This is Why We All Need to Talk About Mental Health in Construction
April 1, 2021
By Curt Trnka | Blue Print Editorial Team
By Curt Trnka | Blue Print Editorial Team
Brandon Anderson couldn’t make it to the office. This was a problem because he needed to be on a video call. He felt so strongly about the meeting that he simply pulled over and took the call from his truck.
That’s how much he cares about mental health in the construction industry.
For some, mental health can be an uncomfortable topic. And for Anderson, a safety consultant with AGC Missouri, that statement seems especially true among construction workers.
“The suicide rate in the construction field is four times higher in Missouri than it is in the rest of the nation,” said Anderson. “So we know we need to take action, and this happening across the nation. Calls to hotlines are spiking.”
AGC is aiming to provide help through a campaign called the Pledge of Hope. The goal is to bring resources to those in the construction field so they can get trained in mental health first aid and awareness. AGCMO’s goal is to have at least one person trained on each jobsite in the next 12 months.
Why this Industry?
Asked why this is happening in the construction industry, Anderson pauses and looks out the window of his truck before answering.
“This is a male-dominated industry with a ‘tough guy’ culture,” said Anderson “We’re talking about high-stress jobs where workers are facing demanding schedules with long hours and frequent travel. Add in that the work is seasonal, layoffs are common, and that COVID upended ‘normal’ life, and it’s a recipe for trouble.”
Anderson also points out the situation can be aggravated by injuries and chronic pains, which are sometimes treated with opioids. Now, combine all of that with high rates of alcohol and drug use and it’s easy to see how mental health could be affected and how suicidal thoughts could enter the picture.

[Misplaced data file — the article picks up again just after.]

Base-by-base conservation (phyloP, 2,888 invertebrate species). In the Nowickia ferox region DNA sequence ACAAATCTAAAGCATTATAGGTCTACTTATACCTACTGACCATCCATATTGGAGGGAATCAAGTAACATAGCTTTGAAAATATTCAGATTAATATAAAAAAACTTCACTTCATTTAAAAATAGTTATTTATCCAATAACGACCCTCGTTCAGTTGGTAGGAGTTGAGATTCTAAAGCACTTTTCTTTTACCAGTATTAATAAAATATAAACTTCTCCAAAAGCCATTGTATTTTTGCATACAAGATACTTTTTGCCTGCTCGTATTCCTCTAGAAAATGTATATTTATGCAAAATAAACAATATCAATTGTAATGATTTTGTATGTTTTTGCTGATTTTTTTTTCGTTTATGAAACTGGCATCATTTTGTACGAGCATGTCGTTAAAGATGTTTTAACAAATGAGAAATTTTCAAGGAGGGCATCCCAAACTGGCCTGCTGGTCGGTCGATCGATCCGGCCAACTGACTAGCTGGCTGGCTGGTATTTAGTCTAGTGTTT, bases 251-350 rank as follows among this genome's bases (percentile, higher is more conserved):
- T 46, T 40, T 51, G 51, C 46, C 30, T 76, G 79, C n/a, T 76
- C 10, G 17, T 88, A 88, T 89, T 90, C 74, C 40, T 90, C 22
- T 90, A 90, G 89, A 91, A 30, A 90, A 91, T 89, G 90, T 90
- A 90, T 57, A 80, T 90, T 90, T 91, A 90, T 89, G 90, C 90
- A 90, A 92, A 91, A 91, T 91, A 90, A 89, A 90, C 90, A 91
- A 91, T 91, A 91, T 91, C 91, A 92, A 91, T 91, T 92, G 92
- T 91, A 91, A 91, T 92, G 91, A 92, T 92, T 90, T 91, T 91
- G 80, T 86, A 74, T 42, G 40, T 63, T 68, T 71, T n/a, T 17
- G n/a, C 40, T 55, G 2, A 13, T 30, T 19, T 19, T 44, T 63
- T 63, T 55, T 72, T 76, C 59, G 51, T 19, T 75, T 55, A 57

“We can’t focus on just one thing, though,” said Anderson. “We’ve started referring to everything as mental health and not just focusing solely on suicide. Some of our other partners like Dr. John Gall and the agencies he's associated with are moving to total employee wellness and mental health awareness.”
Anderson stresses that one of the best things anyone can do is educate themselves and talk with others. He stressed it’s important to let employees know that they are not alone and there is help. Advice that seems to apply to the efforts AGCMO is making.
“We’re working with Dr. Ann Marie Dale out of Washington University here in St. Louis,” said Anderson. “It’s one of the top universities in the country, and we're working with her and her team on content that’s specific to the construction industry.”
But if you’re looking for just one takeaway, focus on conversations. Make sure more people feel it’s OK to talk about mental health. “You are not alone” is a slogan of the suicide prevention program, and that feeds into the idea that communication is key.
“Having someone to talk with when you really need it is huge,” said Anderson. “We try to make it easier for jobsites to wrap this topic into their regular safety meetings. We have 12 downloadable Tool Box Talks so that once a month, you can have a Mental Health Monday. It walks you through the topic and keeps it top of mind for everyone. We just want to keep everyone thinking about it and open to the idea of talking.”
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How to Help
AGC Missouri started the suicide prevention program with donations from members.
“We’re a nonprofit agency,” said Brandon Anderson a safety consultant with AGC Missouri. “We don’t really have a specific budget for this. It’s just based on donations. We’ll keep raising money and putting it towards mental health training for construction workers.
So there's always time to give money and get involved. And if you’re a company and make a donation, we’re going to push to get your logo added to the banners we make.”
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